Trinidad isn't really known for its jazz , but as Etienne Charles's new video demonstrates, soca and calypso aren't the only music that can soundtrack the island nation's well-known Carnival street performances.
On March 22, Charles is releasing an album inspired by Carnival traditions in Trinidad, Carnival: The Sound of a People, Vol. I. This first song and video are both inspired by the character Jab Molassie, the vengeful spirit of a slave put to death by being boiled in a vat of molasses.
“The men and women who play Jab Molassie are really down-to-earth people. Yet they transform into these demons, these vengeful spirits,” Charles said in a press release. “It replicates hell and suffering, and reminds us of our troubled past as a people, the atrocious acts perpetrated against us.”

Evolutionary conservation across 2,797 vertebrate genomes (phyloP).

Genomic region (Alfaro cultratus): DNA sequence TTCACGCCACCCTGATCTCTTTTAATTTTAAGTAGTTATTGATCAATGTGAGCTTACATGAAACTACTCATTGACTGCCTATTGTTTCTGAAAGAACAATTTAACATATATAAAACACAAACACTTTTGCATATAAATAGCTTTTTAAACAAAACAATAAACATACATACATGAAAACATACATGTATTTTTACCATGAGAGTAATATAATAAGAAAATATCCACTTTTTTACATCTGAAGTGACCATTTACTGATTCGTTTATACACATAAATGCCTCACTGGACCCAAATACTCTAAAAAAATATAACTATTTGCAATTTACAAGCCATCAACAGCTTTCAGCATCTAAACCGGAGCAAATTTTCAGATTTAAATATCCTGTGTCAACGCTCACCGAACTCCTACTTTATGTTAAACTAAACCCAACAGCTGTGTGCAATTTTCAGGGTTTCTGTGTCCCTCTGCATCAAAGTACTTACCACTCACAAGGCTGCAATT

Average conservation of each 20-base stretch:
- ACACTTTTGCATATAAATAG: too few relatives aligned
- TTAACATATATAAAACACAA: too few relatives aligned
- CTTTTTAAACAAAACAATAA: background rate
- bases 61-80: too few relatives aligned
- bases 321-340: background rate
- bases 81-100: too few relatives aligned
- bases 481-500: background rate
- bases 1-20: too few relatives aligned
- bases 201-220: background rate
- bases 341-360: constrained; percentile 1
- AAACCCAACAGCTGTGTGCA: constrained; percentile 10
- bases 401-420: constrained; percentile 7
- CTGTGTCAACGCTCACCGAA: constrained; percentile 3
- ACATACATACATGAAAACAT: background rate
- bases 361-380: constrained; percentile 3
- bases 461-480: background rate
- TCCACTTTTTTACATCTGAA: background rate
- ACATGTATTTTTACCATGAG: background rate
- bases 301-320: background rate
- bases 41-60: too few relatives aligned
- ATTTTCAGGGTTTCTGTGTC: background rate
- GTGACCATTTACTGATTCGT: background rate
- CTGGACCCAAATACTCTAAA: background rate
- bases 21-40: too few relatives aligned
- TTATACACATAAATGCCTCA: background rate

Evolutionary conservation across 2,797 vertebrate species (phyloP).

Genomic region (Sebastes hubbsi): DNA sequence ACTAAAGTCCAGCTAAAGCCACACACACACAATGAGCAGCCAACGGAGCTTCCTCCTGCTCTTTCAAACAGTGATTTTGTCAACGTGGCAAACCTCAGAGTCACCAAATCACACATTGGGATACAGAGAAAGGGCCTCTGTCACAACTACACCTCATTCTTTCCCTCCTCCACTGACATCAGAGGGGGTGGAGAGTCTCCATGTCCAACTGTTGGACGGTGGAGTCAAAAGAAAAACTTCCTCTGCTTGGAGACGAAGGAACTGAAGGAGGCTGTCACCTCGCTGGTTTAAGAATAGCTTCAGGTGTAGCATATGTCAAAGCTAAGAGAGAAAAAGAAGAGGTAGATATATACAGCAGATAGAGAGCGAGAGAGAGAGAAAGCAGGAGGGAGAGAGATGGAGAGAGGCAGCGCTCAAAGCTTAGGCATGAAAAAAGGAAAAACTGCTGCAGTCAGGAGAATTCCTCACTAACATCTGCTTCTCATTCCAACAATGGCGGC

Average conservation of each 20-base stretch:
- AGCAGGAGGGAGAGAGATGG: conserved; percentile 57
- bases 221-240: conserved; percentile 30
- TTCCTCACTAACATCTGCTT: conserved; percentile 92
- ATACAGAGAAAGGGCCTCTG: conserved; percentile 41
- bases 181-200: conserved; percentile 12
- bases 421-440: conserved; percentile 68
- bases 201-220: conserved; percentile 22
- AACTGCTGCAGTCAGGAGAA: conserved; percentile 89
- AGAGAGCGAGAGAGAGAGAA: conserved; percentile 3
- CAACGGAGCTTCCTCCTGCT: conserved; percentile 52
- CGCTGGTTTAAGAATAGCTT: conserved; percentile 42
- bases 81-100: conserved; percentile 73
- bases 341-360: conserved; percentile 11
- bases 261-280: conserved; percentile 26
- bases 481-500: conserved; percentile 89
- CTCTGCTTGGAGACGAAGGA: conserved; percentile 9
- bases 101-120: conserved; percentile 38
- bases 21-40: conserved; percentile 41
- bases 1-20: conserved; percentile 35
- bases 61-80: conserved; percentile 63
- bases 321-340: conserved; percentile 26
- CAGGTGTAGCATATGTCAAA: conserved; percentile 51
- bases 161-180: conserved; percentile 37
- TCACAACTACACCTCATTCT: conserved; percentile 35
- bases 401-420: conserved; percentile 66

The music does as well. The tin drumming emulates the percussion available to Trinidadians after the British banned skin drums in the 1880s.
Charles visited the village of Paramin on Carnival Monday and sampled the musicians as they played. They showed Charles the melody they tease out of the iron, which he worked to emulate on a bass line. The album has a triumphant return of skin drums on the final track.
If "Jab Molassie" is any indication, this album is going to work on a couple different levels--a history lesson written in music. And if the title is any indication, this album is only the beginning.